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  • Canadas Temporary Foreign Worker Program (TFWP)

    Model Program or Mistake?

    www.canadianlabour.ca

  • This report was prepared by the Canadian Labour Congress and written by Karl Flecker,

    National Director of the Anti-Racism and Human Rights Department.

    Photos provided by Vincenzo Pietropaolo.Layout by Judy Cerra, CLC.

    April 2011

    cope225

  • Canadas Temporary Foreign Worker Program (TFWP)

    Model Program or Mistake?

    Introduction

    Teresas name has been changed, but this is a real story that was documented by Justice for Migrant Workers, and published in the Toronto Star in 2009.

    Teresa picks apples in the summertime in Ontario. Her home is in Mexico.

    While at work on a farm in Ontario, she fell off a tractor, which then ran over her legs.

    When she woke up from her second surgery, a representative from the Mexican Consulate was in her hospital room. He blamed her for being clumsy and causing her injuries. He demanded that she sign a document confirming his version of the accident, and said she would be returned to her family in Mexico.

    Outside her hospital room, the owner of the farm paced the hallway. He was angry and anxious to have Teresa sign the document.

    Two members from a grassroots advocacy group, called Justice for Migrant Workers, were also at the hospital because they knew Teresa and many of her co-workers.

    They knew Teresa had workplace rights. They knew she deserved full treatment for her workplace injuries, and ensured Teresa did not sign the release document that the farmer and representative from the Mexican Consulate were most interested in.

    Getting Teresas belongings from the farm was another matter, despite the employers rants in the hospital. Because she worked on private property, Teresas advocates knew they would need to have a police escort to help them gain

    Canadian Labour Congresswww.canadianlabour.ca 1

  • Model Program or Mistake?

    access to the farm, so they could collect her belongings. Two police officers were dispatched, and they accompanied Teresas advocates to the farm gate where they found her belongings carelessly stuffed into a plastic bag and tossed near the ditch.

    One police officer struck by this said, Apples will never taste the same.

    Canadas Temporary Foreign Worker Program (TFWP) and its various streams, such as the Canadian Seasonal Agricultural Worker Program (SAWP), are rife with real stories of real abuse of workers.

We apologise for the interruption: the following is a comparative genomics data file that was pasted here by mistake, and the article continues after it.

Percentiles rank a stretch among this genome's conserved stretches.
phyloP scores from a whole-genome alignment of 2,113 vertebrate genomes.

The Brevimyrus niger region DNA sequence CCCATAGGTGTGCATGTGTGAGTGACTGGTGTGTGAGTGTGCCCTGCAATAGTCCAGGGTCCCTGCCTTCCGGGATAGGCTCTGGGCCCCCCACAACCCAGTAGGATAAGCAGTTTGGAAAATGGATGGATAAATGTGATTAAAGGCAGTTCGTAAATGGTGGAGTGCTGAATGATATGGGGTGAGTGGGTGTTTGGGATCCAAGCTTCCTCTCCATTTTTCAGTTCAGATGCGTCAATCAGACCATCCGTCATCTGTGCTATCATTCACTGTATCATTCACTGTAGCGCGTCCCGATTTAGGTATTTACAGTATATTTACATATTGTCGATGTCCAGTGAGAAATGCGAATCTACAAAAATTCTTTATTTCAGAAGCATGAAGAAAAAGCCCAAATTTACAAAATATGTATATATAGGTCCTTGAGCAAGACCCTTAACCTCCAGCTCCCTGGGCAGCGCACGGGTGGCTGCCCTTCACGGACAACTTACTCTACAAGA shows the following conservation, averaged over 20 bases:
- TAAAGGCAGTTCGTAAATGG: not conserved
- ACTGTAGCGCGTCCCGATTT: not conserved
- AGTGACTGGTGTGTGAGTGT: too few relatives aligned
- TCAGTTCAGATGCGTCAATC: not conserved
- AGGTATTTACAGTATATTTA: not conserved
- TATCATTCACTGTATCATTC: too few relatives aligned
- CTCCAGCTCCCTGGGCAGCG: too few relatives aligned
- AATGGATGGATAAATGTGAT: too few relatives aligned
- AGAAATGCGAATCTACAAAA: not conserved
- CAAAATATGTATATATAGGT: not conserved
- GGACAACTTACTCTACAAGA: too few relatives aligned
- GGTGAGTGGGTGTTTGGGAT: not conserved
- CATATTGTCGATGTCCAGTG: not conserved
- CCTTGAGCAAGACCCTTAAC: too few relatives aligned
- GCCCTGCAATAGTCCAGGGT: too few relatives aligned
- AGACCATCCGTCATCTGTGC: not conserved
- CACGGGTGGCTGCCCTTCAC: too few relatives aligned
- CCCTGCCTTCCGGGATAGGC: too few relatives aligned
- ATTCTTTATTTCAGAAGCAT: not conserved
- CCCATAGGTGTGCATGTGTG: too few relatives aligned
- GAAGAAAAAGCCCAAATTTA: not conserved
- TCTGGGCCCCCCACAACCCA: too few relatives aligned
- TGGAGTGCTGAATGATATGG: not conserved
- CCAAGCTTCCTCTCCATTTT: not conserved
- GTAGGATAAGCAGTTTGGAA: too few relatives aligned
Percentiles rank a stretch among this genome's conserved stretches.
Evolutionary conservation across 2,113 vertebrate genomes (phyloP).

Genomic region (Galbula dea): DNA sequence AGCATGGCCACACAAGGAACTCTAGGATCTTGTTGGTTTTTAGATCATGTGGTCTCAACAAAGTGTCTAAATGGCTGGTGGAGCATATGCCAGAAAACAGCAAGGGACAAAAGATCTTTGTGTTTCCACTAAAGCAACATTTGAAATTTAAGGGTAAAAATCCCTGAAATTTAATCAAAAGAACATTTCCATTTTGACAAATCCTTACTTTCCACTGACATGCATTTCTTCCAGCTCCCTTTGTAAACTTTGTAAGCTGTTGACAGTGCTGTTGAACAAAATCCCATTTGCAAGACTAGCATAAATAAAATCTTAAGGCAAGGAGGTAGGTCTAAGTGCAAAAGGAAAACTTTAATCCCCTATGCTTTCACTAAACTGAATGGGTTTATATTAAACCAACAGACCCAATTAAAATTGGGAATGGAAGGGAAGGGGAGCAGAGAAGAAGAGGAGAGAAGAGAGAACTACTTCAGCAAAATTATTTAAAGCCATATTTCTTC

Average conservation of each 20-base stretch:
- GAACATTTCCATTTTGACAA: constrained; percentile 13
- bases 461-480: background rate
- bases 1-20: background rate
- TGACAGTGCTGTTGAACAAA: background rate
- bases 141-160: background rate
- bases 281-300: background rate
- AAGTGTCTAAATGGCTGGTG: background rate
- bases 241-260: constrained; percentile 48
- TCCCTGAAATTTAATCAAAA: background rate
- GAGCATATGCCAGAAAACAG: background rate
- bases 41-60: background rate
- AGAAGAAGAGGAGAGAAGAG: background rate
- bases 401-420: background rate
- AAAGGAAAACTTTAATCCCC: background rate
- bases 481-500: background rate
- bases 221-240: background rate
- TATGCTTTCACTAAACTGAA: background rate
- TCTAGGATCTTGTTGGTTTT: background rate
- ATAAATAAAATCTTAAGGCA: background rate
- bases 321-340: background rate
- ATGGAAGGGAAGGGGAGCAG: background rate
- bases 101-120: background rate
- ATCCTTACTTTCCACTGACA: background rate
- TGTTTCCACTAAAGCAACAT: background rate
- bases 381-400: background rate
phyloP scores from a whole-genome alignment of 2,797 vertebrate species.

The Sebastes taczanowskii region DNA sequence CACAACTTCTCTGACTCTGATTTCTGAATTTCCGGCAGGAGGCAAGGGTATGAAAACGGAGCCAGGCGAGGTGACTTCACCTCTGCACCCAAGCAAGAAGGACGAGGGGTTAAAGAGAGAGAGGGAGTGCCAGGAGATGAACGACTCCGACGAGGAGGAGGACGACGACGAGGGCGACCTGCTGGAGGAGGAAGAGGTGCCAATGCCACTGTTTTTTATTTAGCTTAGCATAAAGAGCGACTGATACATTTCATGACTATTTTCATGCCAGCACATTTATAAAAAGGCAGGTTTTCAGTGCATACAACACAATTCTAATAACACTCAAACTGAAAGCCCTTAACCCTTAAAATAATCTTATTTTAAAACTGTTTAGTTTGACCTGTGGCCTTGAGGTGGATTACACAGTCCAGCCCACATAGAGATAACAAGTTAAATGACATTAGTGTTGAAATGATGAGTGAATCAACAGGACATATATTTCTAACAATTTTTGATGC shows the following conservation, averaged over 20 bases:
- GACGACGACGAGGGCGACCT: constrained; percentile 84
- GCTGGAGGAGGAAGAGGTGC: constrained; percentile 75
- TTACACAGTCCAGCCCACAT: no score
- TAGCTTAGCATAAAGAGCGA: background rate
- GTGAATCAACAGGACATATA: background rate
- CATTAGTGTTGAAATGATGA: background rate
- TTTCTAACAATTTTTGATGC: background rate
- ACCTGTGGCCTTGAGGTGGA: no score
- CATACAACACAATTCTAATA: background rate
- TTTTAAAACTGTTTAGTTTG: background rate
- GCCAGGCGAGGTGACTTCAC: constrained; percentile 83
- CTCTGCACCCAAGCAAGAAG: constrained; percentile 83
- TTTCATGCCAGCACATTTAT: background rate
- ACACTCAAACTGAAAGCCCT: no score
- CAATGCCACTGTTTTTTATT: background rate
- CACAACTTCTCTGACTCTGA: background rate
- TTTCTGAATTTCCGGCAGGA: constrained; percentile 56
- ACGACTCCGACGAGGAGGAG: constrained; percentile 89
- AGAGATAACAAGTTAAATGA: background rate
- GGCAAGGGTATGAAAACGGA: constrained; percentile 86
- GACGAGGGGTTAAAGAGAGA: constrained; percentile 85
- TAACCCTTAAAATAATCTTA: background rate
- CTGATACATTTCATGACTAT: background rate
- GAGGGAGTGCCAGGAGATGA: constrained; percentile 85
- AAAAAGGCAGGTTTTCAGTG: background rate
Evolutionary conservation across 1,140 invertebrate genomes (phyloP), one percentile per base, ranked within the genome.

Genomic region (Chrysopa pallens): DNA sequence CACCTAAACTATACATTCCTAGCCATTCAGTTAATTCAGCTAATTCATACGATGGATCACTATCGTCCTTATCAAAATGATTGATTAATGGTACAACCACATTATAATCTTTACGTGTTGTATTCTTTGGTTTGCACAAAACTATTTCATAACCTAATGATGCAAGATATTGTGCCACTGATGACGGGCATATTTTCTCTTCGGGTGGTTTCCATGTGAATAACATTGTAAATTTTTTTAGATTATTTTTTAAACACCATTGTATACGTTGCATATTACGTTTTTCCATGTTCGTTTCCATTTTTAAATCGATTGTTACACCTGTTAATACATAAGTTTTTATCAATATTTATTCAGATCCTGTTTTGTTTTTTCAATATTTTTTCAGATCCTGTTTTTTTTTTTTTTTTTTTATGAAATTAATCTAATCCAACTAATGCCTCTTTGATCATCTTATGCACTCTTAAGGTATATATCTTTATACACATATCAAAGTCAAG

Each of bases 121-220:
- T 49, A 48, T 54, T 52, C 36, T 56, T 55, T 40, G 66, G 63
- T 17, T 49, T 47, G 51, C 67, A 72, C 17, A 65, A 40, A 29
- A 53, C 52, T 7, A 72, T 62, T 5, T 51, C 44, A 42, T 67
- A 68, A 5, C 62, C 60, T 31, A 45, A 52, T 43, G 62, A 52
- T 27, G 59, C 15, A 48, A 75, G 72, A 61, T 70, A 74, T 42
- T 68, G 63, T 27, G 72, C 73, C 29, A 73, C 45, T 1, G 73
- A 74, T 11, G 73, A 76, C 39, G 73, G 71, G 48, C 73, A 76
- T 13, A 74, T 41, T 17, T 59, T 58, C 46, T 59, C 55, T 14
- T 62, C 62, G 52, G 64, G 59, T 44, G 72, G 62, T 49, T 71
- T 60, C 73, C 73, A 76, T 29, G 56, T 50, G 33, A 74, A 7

Ironically, Canadas Seasonal Agricultural Worker Program, which allows employers to import migrant workers on a temporary basis, is touted internationally by some as a model temporary worker migration program.

    But national policymakers considering emulating the Canadian program would be wise to take a closer look.

    First, a bit of history

    Canadas Seasonal Agricultural Worker Program (SAWP) has a long history. The Canadian government, in response to concerns from farmers who were finding it increasingly difficult to hire workers from Canada to harvest crops, established Memoranda of Understanding (MOUs) with select countries allowing workers to legally enter Canada for periods of six weeks to eight months in order to alleviate Canadian labour shortages within the agricultural sector.

    The Seasonal Agricultural Worker Program started in 1966 in partnership with Jamaica, with just 264 workers.1

    Trinidad, Tobago, and Barbados followed in 1967, while Mexico began in 1974. The Organization of Eastern Caribbean States (Grenada, Antigua,

    Canadian Labour Congresswww.canadianlabour.ca 2

  • Model Program or Mistake?

    Dominica, St. Kitts and Nevis, St. Lucia, St. Vincent and the Grenadines, and Montserrat) came on board in 1976.2

    While the influx of these workers was relatively small in the 1970s (around 4,000 workers), it has grown to about 30,000 agricultural workers as of 2008.

    Source: Foreign Agricultural Resource Management Services (FARMS) Ontario; Fondation des Entrepriss en Recrutment de main-doeuvre Agricole tiangre, Qubec; CR Farms, Prairies; Western Agriculture Labour Initiative, British Columbia.

    The program was originally managed by a department of the Canadian federal government Human Resources and Development Canada (HRDC) but administration of the program was privatized in 1987. Control of the program was then given to Foreign Agricultural Resource Management Services (FARMS), a non-profit organization controlled and funded by Canadian growers. Once producers took control of the program, the quota system, which previously limited the number of workers admitted to Canada, was dropped in favour of an employer-demand/country-supply approach. The rise in the number of migrant farm workers coincided with the decision to privatize the management of the SAWP.

    Canadian Labour Congresswww.canadianlabour.ca 3